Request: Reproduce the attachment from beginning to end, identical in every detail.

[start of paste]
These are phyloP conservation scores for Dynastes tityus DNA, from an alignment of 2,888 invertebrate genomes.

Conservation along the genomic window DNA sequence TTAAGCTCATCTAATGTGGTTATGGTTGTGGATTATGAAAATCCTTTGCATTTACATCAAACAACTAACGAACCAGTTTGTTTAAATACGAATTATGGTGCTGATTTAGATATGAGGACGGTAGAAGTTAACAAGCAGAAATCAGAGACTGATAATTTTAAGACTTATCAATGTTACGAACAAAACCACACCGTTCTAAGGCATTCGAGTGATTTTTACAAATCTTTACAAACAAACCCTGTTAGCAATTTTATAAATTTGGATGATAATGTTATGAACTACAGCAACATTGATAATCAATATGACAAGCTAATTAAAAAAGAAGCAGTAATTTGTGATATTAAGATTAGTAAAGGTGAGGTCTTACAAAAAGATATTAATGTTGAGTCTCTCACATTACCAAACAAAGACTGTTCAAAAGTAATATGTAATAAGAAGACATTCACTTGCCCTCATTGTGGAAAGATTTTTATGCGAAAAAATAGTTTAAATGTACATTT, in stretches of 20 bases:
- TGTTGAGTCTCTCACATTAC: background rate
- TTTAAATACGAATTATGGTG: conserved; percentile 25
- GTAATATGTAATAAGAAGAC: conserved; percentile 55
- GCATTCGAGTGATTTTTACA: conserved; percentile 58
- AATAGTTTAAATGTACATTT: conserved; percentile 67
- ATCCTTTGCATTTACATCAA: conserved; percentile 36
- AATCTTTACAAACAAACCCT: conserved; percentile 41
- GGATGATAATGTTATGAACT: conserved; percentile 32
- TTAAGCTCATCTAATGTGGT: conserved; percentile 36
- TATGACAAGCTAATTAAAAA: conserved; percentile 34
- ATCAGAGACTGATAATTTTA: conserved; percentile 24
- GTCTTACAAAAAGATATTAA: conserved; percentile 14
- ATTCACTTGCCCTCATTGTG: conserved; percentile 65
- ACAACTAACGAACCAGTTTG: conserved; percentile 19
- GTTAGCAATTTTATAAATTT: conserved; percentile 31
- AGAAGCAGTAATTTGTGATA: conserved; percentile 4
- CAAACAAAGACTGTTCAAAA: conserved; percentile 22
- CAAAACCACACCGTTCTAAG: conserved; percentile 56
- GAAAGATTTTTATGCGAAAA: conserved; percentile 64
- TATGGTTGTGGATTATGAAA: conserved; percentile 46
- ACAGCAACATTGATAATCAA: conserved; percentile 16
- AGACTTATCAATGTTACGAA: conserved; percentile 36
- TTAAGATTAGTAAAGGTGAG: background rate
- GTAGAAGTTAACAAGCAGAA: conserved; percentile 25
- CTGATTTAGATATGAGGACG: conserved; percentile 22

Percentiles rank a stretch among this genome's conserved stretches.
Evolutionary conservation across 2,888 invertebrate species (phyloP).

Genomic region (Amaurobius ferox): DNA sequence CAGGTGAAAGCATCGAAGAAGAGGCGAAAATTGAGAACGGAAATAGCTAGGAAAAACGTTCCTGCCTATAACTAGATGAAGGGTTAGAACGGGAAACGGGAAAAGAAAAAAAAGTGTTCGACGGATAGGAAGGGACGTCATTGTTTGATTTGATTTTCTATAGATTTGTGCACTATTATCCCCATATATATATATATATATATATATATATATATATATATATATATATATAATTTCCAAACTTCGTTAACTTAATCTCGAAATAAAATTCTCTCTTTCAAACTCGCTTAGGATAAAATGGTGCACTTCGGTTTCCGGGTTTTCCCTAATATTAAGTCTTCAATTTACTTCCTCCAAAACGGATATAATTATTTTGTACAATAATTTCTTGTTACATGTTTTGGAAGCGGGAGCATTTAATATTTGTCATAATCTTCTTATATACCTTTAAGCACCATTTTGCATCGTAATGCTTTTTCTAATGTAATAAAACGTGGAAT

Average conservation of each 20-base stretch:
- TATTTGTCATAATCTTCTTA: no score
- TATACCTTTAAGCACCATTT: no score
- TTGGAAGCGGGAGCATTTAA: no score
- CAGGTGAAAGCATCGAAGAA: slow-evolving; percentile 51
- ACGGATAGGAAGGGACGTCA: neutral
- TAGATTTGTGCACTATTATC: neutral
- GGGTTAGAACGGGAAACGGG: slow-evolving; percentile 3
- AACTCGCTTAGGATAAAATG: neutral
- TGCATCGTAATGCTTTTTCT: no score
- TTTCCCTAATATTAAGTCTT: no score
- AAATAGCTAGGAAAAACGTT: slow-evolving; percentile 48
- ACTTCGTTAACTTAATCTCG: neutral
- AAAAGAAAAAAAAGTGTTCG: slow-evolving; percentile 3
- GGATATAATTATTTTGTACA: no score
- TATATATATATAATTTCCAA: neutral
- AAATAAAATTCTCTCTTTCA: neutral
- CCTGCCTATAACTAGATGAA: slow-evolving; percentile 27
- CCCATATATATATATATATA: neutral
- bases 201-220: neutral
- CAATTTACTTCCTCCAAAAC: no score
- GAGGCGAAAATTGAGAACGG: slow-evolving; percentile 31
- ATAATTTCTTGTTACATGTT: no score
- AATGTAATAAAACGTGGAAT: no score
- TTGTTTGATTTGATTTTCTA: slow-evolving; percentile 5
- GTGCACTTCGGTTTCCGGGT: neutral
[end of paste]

These are phyloP conservation scores for Dynastes tityus DNA, from an alignment of 2,888 invertebrate genomes.

Conservation along the genomic window DNA sequence TTAAGCTCATCTAATGTGGTTATGGTTGTGGATTATGAAAATCCTTTGCATTTACATCAAACAACTAACGAACCAGTTTGTTTAAATACGAATTATGGTGCTGATTTAGATATGAGGACGGTAGAAGTTAACAAGCAGAAATCAGAGACTGATAATTTTAAGACTTATCAATGTTACGAACAAAACCACACCGTTCTAAGGCATTCGAGTGATTTTTACAAATCTTTACAAACAAACCCTGTTAGCAATTTTATAAATTTGGATGATAATGTTATGAACTACAGCAACATTGATAATCAATATGACAAGCTAATTAAAAAAGAAGCAGTAATTTGTGATATTAAGATTAGTAAAGGTGAGGTCTTACAAAAAGATATTAATGTTGAGTCTCTCACATTACCAAACAAAGACTGTTCAAAAGTAATATGTAATAAGAAGACATTCACTTGCCCTCATTGTGGAAAGATTTTTATGCGAAAAAATAGTTTAAATGTACATTT, in stretches of 20 bases:
- TGTTGAGTCTCTCACATTAC: background rate
- TTTAAATACGAATTATGGTG: conserved; percentile 25
- GTAATATGTAATAAGAAGAC: conserved; percentile 55
- GCATTCGAGTGATTTTTACA: conserved; percentile 58
- AATAGTTTAAATGTACATTT: conserved; percentile 67
- ATCCTTTGCATTTACATCAA: conserved; percentile 36
- AATCTTTACAAACAAACCCT: conserved; percentile 41
- GGATGATAATGTTATGAACT: conserved; percentile 32
- TTAAGCTCATCTAATGTGGT: conserved; percentile 36
- TATGACAAGCTAATTAAAAA: conserved; percentile 34
- ATCAGAGACTGATAATTTTA: conserved; percentile 24
- GTCTTACAAAAAGATATTAA: conserved; percentile 14
- ATTCACTTGCCCTCATTGTG: conserved; percentile 65
- ACAACTAACGAACCAGTTTG: conserved; percentile 19
- GTTAGCAATTTTATAAATTT: conserved; percentile 31
- AGAAGCAGTAATTTGTGATA: conserved; percentile 4
- CAAACAAAGACTGTTCAAAA: conserved; percentile 22
- CAAAACCACACCGTTCTAAG: conserved; percentile 56
- GAAAGATTTTTATGCGAAAA: conserved; percentile 64
- TATGGTTGTGGATTATGAAA: conserved; percentile 46
- ACAGCAACATTGATAATCAA: conserved; percentile 16
- AGACTTATCAATGTTACGAA: conserved; percentile 36
- TTAAGATTAGTAAAGGTGAG: background rate
- GTAGAAGTTAACAAGCAGAA: conserved; percentile 25
- CTGATTTAGATATGAGGACG: conserved; percentile 22

Percentiles rank a stretch among this genome's conserved stretches.
Evolutionary conservation across 2,888 invertebrate species (phyloP).

Genomic region (Amaurobius ferox): DNA sequence CAGGTGAAAGCATCGAAGAAGAGGCGAAAATTGAGAACGGAAATAGCTAGGAAAAACGTTCCTGCCTATAACTAGATGAAGGGTTAGAACGGGAAACGGGAAAAGAAAAAAAAGTGTTCGACGGATAGGAAGGGACGTCATTGTTTGATTTGATTTTCTATAGATTTGTGCACTATTATCCCCATATATATATATATATATATATATATATATATATATATATATATATATAATTTCCAAACTTCGTTAACTTAATCTCGAAATAAAATTCTCTCTTTCAAACTCGCTTAGGATAAAATGGTGCACTTCGGTTTCCGGGTTTTCCCTAATATTAAGTCTTCAATTTACTTCCTCCAAAACGGATATAATTATTTTGTACAATAATTTCTTGTTACATGTTTTGGAAGCGGGAGCATTTAATATTTGTCATAATCTTCTTATATACCTTTAAGCACCATTTTGCATCGTAATGCTTTTTCTAATGTAATAAAACGTGGAAT

Average conservation of each 20-base stretch:
- TATTTGTCATAATCTTCTTA: no score
- TATACCTTTAAGCACCATTT: no score
- TTGGAAGCGGGAGCATTTAA: no score
- CAGGTGAAAGCATCGAAGAA: slow-evolving; percentile 51
- ACGGATAGGAAGGGACGTCA: neutral
- TAGATTTGTGCACTATTATC: neutral
- GGGTTAGAACGGGAAACGGG: slow-evolving; percentile 3
- AACTCGCTTAGGATAAAATG: neutral
- TGCATCGTAATGCTTTTTCT: no score
- TTTCCCTAATATTAAGTCTT: no score
- AAATAGCTAGGAAAAACGTT: slow-evolving; percentile 48
- ACTTCGTTAACTTAATCTCG: neutral
- AAAAGAAAAAAAAGTGTTCG: slow-evolving; percentile 3
- GGATATAATTATTTTGTACA: no score
- TATATATATATAATTTCCAA: neutral
- AAATAAAATTCTCTCTTTCA: neutral
- CCTGCCTATAACTAGATGAA: slow-evolving; percentile 27
- CCCATATATATATATATATA: neutral
- bases 201-220: neutral
- CAATTTACTTCCTCCAAAAC: no score
- GAGGCGAAAATTGAGAACGG: slow-evolving; percentile 31
- ATAATTTCTTGTTACATGTT: no score
- AATGTAATAAAACGTGGAAT: no score
- TTGTTTGATTTGATTTTCTA: slow-evolving; percentile 5
- GTGCACTTCGGTTTCCGGGT: neutral